Wednesday, 24 April 2024

Baby Talk Bound to be Misunderstood

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Baby Talk Bound to be Misunderstood


Small children often use “onomatopoeic words” that imitate real-world sounds made by animals or things. For example, to describe a dog, a Japanese child would say “wan-wan” while an American kid would “bow-wow.”

I heard this sometime. When an ambulance came with its siren on, a Japanese boy, who was no older than one year old, yelled, “Peepoo, peepoo.” That impressed an American who was there. She commented, “People? What a clever boy!”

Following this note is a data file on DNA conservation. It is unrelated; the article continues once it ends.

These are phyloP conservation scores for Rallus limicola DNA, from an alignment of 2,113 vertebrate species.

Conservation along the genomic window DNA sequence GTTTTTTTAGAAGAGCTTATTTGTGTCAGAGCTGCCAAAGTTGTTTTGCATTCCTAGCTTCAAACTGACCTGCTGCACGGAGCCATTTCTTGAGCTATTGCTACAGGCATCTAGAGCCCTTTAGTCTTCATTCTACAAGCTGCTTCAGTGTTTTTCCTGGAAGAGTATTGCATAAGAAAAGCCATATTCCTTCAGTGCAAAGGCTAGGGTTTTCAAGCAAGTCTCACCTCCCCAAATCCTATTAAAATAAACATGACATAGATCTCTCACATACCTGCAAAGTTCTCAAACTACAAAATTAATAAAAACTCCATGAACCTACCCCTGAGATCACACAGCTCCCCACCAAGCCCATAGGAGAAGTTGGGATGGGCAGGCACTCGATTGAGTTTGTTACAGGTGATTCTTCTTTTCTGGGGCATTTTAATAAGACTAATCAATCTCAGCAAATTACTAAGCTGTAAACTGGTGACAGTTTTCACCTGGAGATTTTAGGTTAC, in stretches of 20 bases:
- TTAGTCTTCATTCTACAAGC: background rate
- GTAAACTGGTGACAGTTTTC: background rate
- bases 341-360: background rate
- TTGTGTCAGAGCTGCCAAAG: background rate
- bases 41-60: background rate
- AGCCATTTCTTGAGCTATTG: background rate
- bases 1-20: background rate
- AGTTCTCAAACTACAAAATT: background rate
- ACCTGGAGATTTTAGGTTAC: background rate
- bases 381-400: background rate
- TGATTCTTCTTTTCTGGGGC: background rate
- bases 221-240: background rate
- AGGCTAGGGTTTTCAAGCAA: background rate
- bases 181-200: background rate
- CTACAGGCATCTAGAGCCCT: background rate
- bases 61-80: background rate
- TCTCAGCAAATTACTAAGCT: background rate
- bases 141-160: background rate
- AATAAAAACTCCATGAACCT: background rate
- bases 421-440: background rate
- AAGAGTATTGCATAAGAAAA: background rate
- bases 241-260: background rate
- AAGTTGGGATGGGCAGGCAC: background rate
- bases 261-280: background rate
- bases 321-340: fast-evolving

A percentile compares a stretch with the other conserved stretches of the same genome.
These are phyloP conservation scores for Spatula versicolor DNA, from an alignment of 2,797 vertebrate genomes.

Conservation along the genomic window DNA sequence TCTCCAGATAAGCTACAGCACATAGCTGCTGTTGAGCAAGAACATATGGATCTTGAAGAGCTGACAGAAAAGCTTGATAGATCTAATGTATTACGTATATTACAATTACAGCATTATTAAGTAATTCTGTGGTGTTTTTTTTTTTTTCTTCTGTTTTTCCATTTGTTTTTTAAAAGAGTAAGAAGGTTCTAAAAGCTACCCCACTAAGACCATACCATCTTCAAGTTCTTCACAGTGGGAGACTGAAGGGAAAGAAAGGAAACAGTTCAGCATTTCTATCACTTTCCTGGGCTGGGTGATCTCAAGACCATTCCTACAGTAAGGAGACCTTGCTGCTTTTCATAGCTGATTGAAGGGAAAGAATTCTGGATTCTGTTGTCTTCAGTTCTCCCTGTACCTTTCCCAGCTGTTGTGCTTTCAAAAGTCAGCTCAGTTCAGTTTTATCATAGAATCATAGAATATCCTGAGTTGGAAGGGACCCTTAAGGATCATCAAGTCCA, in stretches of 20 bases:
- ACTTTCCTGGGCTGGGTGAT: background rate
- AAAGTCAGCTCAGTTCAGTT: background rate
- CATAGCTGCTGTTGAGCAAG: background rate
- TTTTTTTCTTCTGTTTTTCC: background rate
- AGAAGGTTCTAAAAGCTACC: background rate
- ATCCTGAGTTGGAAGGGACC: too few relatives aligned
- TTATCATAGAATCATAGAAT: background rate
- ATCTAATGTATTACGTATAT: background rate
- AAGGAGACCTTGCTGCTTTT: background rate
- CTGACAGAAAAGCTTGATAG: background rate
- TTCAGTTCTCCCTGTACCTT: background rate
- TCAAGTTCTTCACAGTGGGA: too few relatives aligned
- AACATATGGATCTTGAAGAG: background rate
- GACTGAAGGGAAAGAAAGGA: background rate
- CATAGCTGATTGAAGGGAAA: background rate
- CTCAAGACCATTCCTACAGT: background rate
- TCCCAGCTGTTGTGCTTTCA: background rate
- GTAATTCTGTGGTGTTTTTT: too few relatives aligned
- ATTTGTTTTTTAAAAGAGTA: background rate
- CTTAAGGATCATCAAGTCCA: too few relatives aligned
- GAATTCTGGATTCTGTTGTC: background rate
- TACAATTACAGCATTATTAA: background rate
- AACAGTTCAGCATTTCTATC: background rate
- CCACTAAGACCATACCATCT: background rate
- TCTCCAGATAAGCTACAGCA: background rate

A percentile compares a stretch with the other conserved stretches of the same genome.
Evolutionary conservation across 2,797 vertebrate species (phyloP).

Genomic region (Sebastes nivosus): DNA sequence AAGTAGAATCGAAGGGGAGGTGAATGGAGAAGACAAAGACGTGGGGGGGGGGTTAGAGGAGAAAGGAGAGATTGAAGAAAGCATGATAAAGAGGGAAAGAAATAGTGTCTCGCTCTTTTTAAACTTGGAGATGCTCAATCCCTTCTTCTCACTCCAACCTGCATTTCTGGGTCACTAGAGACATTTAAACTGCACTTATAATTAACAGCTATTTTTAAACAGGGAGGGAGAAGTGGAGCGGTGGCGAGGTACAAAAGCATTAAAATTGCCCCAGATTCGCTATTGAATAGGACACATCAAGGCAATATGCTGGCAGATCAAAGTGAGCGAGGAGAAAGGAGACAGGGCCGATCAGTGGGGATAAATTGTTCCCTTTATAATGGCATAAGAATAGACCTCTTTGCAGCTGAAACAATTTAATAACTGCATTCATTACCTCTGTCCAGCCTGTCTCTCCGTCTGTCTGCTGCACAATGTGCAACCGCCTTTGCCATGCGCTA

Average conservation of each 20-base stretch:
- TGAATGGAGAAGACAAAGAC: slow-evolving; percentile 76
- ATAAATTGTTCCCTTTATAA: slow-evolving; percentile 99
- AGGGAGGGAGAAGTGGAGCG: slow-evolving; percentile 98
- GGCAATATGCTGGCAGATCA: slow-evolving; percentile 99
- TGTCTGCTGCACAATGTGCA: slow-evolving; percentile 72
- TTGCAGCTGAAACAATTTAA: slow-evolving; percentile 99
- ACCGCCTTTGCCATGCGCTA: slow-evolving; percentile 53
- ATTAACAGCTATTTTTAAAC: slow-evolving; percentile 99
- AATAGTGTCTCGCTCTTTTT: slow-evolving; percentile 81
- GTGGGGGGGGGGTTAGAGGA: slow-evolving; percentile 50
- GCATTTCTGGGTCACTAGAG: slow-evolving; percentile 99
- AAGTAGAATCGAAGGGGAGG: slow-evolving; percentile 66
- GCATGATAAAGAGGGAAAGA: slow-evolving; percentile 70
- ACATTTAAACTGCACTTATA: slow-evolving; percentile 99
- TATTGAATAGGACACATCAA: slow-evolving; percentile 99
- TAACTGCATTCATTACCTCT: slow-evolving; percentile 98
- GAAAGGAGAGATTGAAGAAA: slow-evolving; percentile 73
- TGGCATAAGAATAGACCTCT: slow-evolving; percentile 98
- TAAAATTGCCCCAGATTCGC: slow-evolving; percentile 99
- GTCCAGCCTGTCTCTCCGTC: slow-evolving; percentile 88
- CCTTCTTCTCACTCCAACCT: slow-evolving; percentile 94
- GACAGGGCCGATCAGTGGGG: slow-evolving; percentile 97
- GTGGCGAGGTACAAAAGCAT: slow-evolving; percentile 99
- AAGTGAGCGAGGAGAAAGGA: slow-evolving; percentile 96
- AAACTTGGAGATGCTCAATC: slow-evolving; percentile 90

Also, this is about my daughter. She has recently started describing a car by uttering “put-poo.” I should have taught her to say “boot-boo,” using the voiced plosive “b,” but she remembers it as “put-poo” that includes the unvoiced plosive “p.” Whenever she sees a car, she gets excited, saying, “Put-poo came. Put-poo.” Then I nod, adding “Yes, put-poo came.” I suspect that Americans who hear our conversations would think of us as “a strange family who always talks about poo-poos.” I hope my daughter will someday learn the word “car.” Until then, I keep trying....

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